Thursday, 28 February 2008

Equity & excellence in the Public Library

Library professionals inevitably spend a great deal of their time focusing on the day-to-day issues of running library services but occasionally we debate the principles that underpin what we do. One such debate is currently taking place in the pages of our professional journals and librarians from our area are taking a leading role in this debate.

This debate was sparked by Bob Usherwood, Emeritus Professor of Librarianship, University of Sheffield and Chair of SINTO. His new book Equity and Excellence in the Public Libraries: why ignorance is not our heritage, was published last year by Ashgate. Prof Usherwood summarised his views in an Opinion piece in Update 6(12) December 2007 p22.

His argument is that too many public librarians steer clear of making value judgments when choosing stock and as a result are "failing to counteract the ignorance and prejudice engendered by a society that cultivates celebrity, cash and trash." It is a cause of concern for Bob that so many librarians "appear unable or unwilling to make a judgement about the quality of books or other material." He further suggests that libraries should focus on services to encourage and support people with learning difficulties and others who do not deliberately embrace ignorance rather than "larger louts, chavs and other imposters masquerading as [the] true working class" (Usherwood quoting Knightley). "Such groups" claims Bob "are not by any means genuine representatives of the disadvantaged, and public librarians have to be very wary of the siren voices of those policy makers and others who mistakenly seek to promote their interests on the name of inclusion and equity."

Helen Buckley Woods of Sheffield Hallam University took issue with this in a letter to the January/February Update. She argued that it was not the either/or situation that Bob seemed to suggest and that most librarians would have "[a] steadfast commitment to provide a broad range of materials and services for all parts of the community, endeavouring to offer an excellent service to every user, no matter who they are...".

John Pateman (Head of Libraries, Lincolnshire) wrote to Update to support Helen's views that we should not separate the 'underclass' from the 'true working class' but argued that "...we should be mindful of the balance between social classes in our communities and ensure that resources are allocated accordingly. He also said that Helen was right to point out that there need not be a tension between equity and excellence in public libraries. However in a later piece in the Library & Information Gazette headlined "Equity not excellence" John says "My view is that we should not put our focus on excellence in terms of bookstock, but on equity with regard to social inclusion." He continues "Surely it is better to compromise on high professional standards so that libraries can truly be open to all?" John concludes by saying "In the modern public library service, excellence has its place - as a secondary consideration. But it has not served public libraries well in the past. Equity must be the watchword for the future."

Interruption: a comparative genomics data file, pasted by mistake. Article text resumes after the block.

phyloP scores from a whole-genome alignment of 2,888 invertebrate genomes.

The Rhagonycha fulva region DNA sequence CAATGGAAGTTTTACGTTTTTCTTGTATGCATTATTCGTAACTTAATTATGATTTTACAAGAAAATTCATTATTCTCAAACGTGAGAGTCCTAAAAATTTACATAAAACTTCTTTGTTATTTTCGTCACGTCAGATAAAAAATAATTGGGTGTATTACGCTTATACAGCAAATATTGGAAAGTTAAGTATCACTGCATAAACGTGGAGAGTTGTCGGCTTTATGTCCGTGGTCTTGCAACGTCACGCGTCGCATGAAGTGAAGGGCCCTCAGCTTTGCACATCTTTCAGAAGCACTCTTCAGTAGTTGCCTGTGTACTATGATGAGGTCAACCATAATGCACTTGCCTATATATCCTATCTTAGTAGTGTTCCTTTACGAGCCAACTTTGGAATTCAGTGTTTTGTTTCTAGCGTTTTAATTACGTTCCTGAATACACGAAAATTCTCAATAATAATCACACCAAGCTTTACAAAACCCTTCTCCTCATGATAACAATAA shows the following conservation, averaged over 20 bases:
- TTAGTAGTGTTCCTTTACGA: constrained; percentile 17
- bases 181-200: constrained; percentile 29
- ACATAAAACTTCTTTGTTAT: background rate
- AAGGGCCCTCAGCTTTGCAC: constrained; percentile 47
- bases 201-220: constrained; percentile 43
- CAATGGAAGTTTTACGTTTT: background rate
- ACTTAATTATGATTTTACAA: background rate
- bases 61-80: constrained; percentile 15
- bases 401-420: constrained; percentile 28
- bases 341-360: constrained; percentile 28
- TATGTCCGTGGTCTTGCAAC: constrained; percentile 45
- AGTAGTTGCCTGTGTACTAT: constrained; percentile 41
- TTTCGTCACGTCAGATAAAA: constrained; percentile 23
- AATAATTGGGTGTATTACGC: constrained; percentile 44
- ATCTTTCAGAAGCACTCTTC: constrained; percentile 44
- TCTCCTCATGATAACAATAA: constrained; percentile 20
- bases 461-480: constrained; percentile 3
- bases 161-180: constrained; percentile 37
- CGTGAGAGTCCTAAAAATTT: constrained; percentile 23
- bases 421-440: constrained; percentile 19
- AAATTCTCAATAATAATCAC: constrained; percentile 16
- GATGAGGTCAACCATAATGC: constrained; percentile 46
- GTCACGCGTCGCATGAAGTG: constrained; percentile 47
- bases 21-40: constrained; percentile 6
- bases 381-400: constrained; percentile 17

On the face of it this is a clear conflict between the supporters of Excellence on the one hand and Equity on the other. However, Bob's definition of Excellence is about the quality of the material that we select and the need to provide knowledge and enlightenment. John chooses to interpret this as support for "high and elitist culture" which panders to a "predominantly middle-class, female, white and middle-aged" minority. Bob's comments about the "perils of populism" may justify this interpretation. The OED definition of populism is support for or representation of ordinary people or their views; speech, action, writing, etc., intended to have general appeal and a rejection of this inevitably suggests an elitist approach which may not be what Bob intended. The word quality has many definitions (including the archaic people of high social standing) but in the sense of excellence or superiority it is not an antonym of popular.

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